Monday, October 9, 2017

Working through the list...

A few days ago, I finished a clone of the Estes Falcon Commander, which was one of the three items on my 2017 build list. Next up is a clone of the venerable Estes Gyroc, which is also celebrating (along with the Alpha) the 50th anniversary of its release this year. The Gene Street-designed helicopter recovery Gyroc had an unusual start - it did not officially appear as a stand-alone item in the Estes catalogs until 1969; the first availability in 1967 was as a free kit for those placing orders over $5. All you had to do was write "Free Gyroc" on the last line of the order form (see below). It's kinda of interesting that the Gyroc showed up just after a plan called the "Flip Flap" was published in the December 1966 Model Rocket News, as that design incorporates the elastic thread activation of flaps like in the Gyroc. However, it was probably too late to have been a factor in the Gyroc design, and besides, the "Flip Flap" looks clunky by comparison.

1st appearance of the Gyroc in the 1967 Estes catalog (Click to enlarge - still gonna be fuzzy).
Gyroc in the 1969 Estes catalog (Click to enlarge).
Several of the old Estes kits did not come with decals; the Gyroc was one of these, sporting a barbershop pole paint scheme in its 1967 and 1969 catalog spots. The 1970 catalog artwork has it adorned with an unknown streak decal, close (but not quite the same) to the one on the old partial Gyroc in the pic below. The 1971 catalog shows the kit in its "canonical" yellow decor, with decals from the various sources (Beta, D-13 sheet, etc). The Gyroc never had a set of decals included with the kit, so some scrounging was required if you wanted to put them on the model.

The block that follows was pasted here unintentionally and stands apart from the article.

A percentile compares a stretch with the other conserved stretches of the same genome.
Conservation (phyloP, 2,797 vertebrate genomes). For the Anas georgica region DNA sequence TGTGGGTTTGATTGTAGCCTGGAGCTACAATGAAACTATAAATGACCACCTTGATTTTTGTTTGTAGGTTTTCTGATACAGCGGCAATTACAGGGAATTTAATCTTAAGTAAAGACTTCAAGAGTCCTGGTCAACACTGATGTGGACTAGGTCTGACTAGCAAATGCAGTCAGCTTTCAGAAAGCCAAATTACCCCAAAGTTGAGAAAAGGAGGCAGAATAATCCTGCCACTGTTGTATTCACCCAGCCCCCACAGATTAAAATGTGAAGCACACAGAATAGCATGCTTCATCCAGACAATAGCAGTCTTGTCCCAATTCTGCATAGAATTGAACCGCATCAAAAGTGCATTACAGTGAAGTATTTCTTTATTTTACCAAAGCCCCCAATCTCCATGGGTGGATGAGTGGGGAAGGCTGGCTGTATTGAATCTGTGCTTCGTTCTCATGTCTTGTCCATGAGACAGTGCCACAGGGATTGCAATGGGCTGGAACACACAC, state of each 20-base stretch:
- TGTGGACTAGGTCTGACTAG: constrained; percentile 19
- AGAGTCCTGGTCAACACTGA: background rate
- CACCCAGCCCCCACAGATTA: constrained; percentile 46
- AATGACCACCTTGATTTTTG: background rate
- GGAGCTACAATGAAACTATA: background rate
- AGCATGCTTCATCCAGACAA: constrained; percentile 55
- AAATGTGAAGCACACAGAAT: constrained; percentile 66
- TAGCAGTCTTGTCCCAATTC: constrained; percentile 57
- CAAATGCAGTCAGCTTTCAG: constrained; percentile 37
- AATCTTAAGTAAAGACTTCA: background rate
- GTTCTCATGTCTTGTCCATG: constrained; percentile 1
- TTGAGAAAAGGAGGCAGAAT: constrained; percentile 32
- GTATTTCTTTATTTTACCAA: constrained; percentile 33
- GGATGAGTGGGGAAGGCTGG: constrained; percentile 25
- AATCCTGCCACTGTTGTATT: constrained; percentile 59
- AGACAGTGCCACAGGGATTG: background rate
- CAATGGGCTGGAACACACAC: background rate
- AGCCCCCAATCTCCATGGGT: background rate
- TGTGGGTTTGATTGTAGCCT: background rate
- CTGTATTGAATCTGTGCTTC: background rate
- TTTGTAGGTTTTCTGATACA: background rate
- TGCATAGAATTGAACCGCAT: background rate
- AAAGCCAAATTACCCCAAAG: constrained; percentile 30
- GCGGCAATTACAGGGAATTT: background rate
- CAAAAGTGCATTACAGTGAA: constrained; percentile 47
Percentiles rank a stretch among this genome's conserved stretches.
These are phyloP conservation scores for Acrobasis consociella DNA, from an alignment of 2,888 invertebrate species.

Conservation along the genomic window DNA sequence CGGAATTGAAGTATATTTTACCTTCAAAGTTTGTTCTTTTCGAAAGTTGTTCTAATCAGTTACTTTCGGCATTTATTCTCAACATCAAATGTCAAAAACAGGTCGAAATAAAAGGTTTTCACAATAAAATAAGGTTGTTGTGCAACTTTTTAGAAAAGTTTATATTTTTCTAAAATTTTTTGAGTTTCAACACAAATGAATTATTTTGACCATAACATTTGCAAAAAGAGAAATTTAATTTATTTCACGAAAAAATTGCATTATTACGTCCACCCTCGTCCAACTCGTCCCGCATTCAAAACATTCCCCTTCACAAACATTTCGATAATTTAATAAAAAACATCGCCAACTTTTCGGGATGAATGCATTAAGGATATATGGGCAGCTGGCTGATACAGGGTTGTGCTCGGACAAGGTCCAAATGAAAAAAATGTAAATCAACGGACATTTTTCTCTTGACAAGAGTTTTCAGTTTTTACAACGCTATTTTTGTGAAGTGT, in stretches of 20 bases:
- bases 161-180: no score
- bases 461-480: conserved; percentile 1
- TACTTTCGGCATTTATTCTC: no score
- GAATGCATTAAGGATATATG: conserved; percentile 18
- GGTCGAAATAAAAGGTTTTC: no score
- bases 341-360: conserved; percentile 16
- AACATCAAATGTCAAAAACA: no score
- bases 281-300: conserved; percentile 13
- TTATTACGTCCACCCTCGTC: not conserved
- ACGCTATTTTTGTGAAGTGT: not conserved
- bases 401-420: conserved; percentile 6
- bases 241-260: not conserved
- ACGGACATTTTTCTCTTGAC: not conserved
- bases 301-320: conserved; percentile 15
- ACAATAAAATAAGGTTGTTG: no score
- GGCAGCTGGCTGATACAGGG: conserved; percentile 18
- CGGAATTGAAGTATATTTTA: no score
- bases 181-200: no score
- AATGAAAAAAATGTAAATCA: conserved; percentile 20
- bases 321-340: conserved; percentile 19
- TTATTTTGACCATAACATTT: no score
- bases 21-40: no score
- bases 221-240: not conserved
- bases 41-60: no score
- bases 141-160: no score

Old broken Gyroc with unknown decal (Click to enlarge).
The Gyroc in the 1971 catalog (Click to enlarge).
I have never possessed a Gyroc - always seemed to be too much work (many balsa pieces to cut out precisely) for too little reward. However, Balsa Machining Service is producing a Gyroc kit that features laser-cut parts, thereby eliminating a lot of the fussing and cussing. You have to download a set of the instructions and provide your own decals, but it is a faithful reproduction of the original, down to the elastic thread. This is what I am currently building, and so far it has gone reasonably smoothly. You need to be careful when sealing the thin 1/6" balsa, as the parts can warp if you apply too much water-based sealer - I only had trouble with one wing, and that was fixed by letting it dry under some books. The parts are now finished, and I have started gluing things together - you can see the current state of the build in the pic below. The fins are being held in place by one of the wondrous Qualman Rocketry fin alignment guides, and the model is supported by two of the Estes tube cutting guides (these too are wonderful when working with Estes tubes).

Current state of my Gyroc build (Click to enlarge).
I'm hoping to finish this model in time for the club Halloween launch on the 28th - it's about time I flew a Gyroc!